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william gilbert grace (w g grace)

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    william gilbert grace (w g grace)


    mirpuri aka dream here

    The "Doctor" or the "Champion" or most commonly just "WG" was without doubt the greatest batsman in England for 20 or so years, during which time he was worth a place in any side in the world as a bowler. He bowled slow-medium, near round-arm, and relied on flight and deception to take his wickets. He was also a brilliant fielder (capable of throwing well over 100 yards), a top class athlete, and a great racquets and tennis player. He was if not actually the inventor of modern batting (play straight, foot to the pitch bat close to the pads, balance between back-foot and front foot play) certainly its greatest early exponent and the example by which the rest of the world learned how to play.
    He scored the first two triple centuries in first class cricket and made his last first-class century almost 40 years after his first (a double century). His was the first century in tests for England. He carried his bat 17 times. He scored 3 hundreds in a row 5 times. As a bowler he took 8 or more in an innings 16 times including a ten for, and a 9 and an 8 in the same game and 14 times he scored a century in a game in which he took ten or more wickets.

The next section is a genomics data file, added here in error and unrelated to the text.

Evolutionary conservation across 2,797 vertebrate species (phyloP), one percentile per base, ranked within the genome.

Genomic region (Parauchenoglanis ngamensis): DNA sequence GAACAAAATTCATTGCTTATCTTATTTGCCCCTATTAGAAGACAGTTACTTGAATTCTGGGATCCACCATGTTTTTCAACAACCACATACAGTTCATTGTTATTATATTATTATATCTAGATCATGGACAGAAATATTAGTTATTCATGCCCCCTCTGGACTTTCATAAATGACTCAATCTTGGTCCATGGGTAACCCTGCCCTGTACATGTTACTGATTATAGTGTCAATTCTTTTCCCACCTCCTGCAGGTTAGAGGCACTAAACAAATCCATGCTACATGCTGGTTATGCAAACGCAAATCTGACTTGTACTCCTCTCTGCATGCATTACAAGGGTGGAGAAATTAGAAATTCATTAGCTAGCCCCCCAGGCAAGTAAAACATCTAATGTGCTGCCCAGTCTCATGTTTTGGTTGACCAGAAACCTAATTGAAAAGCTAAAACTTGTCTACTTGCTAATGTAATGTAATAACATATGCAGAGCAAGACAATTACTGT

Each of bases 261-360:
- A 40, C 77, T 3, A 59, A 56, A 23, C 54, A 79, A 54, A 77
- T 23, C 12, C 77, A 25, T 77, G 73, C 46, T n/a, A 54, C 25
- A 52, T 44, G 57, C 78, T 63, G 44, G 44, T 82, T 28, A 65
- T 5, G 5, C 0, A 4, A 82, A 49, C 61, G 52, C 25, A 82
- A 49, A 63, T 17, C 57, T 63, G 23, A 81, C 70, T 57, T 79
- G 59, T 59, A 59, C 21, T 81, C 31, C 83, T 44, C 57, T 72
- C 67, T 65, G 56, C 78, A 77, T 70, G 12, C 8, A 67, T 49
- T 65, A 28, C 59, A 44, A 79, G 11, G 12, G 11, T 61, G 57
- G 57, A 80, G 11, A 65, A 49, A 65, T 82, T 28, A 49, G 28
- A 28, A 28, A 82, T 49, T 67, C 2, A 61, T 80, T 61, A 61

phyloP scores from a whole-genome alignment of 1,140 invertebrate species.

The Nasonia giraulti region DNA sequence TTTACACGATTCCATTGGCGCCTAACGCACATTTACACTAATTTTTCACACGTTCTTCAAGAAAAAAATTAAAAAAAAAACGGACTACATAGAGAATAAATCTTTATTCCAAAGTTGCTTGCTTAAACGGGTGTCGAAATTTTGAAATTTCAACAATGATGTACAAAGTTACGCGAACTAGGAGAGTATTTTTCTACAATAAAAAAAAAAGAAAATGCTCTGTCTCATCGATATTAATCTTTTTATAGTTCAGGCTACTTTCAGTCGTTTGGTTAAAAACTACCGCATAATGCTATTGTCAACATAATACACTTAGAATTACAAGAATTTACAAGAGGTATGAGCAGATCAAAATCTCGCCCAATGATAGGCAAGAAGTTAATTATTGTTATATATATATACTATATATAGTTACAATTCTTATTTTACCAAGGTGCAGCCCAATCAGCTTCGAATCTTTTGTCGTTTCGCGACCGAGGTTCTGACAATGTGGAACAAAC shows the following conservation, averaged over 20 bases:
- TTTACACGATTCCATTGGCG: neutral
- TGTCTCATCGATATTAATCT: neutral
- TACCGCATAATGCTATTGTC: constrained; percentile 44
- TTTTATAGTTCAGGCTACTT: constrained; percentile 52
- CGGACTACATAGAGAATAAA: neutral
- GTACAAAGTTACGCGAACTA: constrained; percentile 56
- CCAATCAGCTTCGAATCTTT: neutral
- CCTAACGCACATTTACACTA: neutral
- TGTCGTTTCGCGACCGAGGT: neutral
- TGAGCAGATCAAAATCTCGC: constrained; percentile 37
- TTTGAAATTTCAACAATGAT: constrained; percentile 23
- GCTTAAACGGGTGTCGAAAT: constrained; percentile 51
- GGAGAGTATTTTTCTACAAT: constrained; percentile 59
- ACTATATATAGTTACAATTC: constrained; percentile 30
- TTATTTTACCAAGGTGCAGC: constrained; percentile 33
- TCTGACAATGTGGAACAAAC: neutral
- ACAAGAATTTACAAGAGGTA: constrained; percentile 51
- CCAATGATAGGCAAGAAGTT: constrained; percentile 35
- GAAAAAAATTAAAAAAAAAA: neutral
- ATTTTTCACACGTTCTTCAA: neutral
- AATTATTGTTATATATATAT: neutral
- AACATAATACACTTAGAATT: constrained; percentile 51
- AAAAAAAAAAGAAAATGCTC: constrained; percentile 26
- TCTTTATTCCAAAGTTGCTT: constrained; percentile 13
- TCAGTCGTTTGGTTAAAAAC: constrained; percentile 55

The real merit of his play though was the difference between his scoring and his fellows. As a very young man he scored 134* while the rest of his team made 57 out of an all out 201. At 20 he became the first player in "modern" cricket to score 2 hundreds in a game. He was the first player to score 2000 in a season, he made 2739. He once made over 800 runs in 10 days for twice out (2 300s). He was (and maybe still is I haven't checked) for many years the only player to have scored more than 200 of his sides first 300 runs.

    Grace played his first first-class match in 1865 at the age of 17 and his last 43 years later in 1908 when aged almost 60. In between he scored 54,896 runs, still 5th on the all-time list, at 39.55, including 125 centuries. That average may not look much nowadays, but for most of his career the pitches were atrocious by modern standards; also he played on at an age when his eyesight and reflexes must inevitably have deteriorated. He also found time to take 2876 wickets, 6th on the all- time list, at 17.92. He took 887 catches, second on the list for a nonkeeper.

    His best years were in the 1870s. Unfortunately, by the time he made his Test debut, in 1880, he was already past his best, so his record is comparatively modest. His greatest year was probably 1871: 2739 runs at 78.25. The next best aggregate that year was 1068, the next best average 37.66. In 1873 he averaged 72.20 for 1805 runs, next best average 41.60, next best aggregate 1052. In 1876 he scored 2622 at 62.42, compared to 1261 and 42.00 by the runners up. In his dotage, in 1895 at the age of 47 he made 1000 runs in May and finished with the highest aggregate of 2346 at an average of 51.00 (3rd best).

    The combination of his enormous popularity (probably the best known public figure in England apart from Queen Victoria), coinciding with the railways making travel possible for the masses, turned cricket into the first modern spectator sport.

    in my view w g grace was a true test legend

    true.. he was a great legend